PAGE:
It was 1987 when Paul Verhoeven brought us the first RoboCop. Later came two unsuccessful sequels, but we won’t acknowledge those except to say that RoboCop was a really cool idea for its time.
Speaking of time, it was only a matter of time until a remake had to be done. Replacing Peter Weller as Alex Murphy is Joel “The Killing” Kinnaman. Unlike the first film where we got little to no emphasis on a family, Murphy’s family (his wife and son – Abbie Cornish, John Paul Rutton) play rather big parts in the drama. I honestly didn’t think they’d even try to have anything more than robots and a “tough guy” script. I admit, I was pleasantly surprised!
With the use of droids still outlawed to replace police in a crime-sunken Detroit, a multi-international Omnicorp finds a way around the issue by placing a man at the heart of a well-honed and computer-perfected machine. What better opportunity to try this out than when Detective Murphy, a dedicated father and husband who is nearly killed in the line of duty, gets a second chance—at life and at the work he loves doing?
Set in 2028 with an almost apocalyptic aura about the atmosphere, the new RoboCop does a decent job at delivering to us a satisfactory sci-fi experience, as well as bring a retro-80s tributary action-er. Although none would miss how often it jumps into overkill with its use of distracting computer-generated imagery, its efforts to reinvent the story actually worked.
Director Jose “Elite Squad” Padilha divides the focus between drama and light comedy to a story of a man and his family trying to adjust to a new body and the city he loves being stricken with overrunning crime. The film balances this well enough with rogue officers and some over-the-top bad guys, but it at least gets the personal relationships right; from Murphy’s close partner (Michael K. Williams) down to the medical director for Omnicorp (Gary Oldman). You can even include in this Michael Keaton who brings us a particularly self-seeking (if easily predictable) “Raymond Sellars.”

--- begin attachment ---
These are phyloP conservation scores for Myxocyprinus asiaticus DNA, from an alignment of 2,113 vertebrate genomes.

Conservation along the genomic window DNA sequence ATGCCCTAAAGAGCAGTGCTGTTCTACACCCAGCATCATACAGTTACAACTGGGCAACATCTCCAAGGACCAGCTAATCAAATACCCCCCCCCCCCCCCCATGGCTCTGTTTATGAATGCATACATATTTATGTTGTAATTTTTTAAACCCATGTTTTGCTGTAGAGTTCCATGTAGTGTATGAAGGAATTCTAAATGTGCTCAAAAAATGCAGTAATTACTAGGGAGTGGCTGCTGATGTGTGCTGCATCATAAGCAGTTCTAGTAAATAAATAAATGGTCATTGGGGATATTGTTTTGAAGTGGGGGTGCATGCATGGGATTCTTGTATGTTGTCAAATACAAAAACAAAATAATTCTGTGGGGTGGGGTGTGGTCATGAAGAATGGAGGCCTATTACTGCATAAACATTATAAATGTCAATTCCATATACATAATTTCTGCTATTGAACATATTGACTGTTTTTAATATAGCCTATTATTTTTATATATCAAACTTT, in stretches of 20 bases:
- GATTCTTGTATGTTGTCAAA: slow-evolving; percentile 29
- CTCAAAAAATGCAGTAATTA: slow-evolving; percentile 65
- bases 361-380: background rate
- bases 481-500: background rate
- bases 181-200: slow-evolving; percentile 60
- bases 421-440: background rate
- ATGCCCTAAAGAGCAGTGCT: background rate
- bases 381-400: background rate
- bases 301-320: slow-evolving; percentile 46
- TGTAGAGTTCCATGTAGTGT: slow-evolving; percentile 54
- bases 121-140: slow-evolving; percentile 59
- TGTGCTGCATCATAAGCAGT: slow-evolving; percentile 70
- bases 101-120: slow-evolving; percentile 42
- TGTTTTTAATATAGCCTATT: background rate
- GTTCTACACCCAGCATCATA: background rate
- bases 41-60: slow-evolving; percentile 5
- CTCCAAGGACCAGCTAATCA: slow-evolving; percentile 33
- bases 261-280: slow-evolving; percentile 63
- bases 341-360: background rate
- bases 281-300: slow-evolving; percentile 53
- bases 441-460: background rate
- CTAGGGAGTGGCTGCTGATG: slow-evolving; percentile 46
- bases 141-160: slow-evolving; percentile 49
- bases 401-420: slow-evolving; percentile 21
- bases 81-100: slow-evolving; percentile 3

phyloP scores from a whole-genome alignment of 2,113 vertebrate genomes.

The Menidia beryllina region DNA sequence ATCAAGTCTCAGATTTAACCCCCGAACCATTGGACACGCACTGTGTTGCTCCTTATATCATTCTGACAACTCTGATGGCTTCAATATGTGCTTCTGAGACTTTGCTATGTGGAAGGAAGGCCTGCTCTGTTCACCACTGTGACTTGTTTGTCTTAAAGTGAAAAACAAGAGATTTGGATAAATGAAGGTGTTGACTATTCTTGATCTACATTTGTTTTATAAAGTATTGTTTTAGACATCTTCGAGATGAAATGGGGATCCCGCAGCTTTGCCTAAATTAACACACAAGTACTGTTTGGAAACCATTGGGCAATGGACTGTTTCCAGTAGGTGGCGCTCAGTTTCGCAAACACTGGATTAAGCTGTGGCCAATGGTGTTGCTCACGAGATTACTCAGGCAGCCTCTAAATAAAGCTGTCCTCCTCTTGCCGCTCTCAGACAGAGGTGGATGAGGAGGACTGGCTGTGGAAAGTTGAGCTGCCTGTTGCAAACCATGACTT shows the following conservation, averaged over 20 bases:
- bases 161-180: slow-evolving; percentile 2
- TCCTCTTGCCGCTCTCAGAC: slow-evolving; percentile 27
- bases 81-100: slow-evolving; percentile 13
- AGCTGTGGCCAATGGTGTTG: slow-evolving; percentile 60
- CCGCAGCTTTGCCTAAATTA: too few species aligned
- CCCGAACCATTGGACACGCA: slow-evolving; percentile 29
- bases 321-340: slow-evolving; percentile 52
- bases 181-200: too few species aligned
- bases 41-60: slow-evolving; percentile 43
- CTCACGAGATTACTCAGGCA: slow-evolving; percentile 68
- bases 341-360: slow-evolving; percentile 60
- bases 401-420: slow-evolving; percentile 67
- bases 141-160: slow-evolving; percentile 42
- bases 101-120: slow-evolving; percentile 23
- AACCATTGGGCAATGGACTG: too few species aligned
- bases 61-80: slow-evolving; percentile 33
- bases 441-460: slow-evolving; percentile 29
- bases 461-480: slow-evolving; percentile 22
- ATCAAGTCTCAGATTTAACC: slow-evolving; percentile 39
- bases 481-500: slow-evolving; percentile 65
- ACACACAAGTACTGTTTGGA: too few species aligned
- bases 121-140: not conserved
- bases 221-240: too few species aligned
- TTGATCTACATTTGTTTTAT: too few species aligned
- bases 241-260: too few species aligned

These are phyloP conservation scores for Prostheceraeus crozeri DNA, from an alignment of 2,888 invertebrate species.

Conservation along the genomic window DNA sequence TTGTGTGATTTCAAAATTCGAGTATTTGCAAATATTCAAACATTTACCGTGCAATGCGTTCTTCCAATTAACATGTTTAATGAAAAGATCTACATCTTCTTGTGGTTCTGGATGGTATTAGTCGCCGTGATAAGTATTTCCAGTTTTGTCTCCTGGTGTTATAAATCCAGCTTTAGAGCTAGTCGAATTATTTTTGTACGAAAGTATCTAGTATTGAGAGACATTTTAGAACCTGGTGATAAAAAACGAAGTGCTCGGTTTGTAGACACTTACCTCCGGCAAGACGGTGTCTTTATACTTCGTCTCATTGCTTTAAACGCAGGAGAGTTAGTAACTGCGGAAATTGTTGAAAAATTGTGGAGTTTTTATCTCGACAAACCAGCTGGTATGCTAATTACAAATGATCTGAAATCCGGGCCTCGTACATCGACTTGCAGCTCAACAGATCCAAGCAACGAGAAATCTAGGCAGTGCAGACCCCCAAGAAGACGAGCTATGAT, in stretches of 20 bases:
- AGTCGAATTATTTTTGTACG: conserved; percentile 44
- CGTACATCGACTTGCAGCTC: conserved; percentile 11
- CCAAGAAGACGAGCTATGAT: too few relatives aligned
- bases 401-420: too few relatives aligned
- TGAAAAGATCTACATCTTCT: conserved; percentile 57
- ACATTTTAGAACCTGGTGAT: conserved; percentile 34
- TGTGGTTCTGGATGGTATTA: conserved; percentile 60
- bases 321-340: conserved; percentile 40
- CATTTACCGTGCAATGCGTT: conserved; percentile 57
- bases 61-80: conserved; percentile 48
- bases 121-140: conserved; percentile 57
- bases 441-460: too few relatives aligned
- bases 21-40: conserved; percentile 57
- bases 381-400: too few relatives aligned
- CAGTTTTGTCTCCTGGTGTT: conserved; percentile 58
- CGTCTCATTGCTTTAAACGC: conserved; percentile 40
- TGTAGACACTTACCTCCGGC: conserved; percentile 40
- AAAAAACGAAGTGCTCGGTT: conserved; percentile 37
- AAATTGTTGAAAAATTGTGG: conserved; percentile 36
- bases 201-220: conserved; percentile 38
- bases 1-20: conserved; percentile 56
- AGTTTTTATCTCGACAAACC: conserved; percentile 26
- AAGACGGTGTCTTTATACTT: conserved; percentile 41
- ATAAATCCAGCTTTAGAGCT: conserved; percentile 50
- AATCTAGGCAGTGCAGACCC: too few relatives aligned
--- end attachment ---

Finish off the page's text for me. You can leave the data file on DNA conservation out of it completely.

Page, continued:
However, the film has a bit of a tonal struggle. It has trouble filtering elements of comedy, drama, and just telling its story. The screenplay gets bogged down very often in national news segments where Samuel L. Jackson (as a clownishly outspoken TV personality, “Pat Novak”) tries to do what amounts to a troubled expose of why the nation’s leaders refuse to adopt robots to keep police officers from being killed in the line of duty. How Padilha didn’t see this as coming back to bite the credibility of the whole project is beyond me!
Lined up back to back with the original film, this one, in a few small ways, surpasses its predecessor. Kinnaman did more than make the role work for him. He made us believe in him, at places, making us contemplate the shock/horror of adapting to a new body (something the first film never really even attempted to do), but it loses out in terms of its utter gracelessness and a complete lack of finesse. The choppy plot structure certainly did it no favors.
But for those wondering, yes, RoboCop does battle the ED-209s. The movie succeeds at making us watch and (eventually) care for what transpires on screen, but I wanted to see more awe and less depressing struggle. It is more story-focused than action-focused, and make no mistake that the nuances of human nature/duplicitous character are well put to use in this film from practically every angle. Audiences will have different opinions, and it’s not going to take home any awards, but it will (like the first film) make an impression.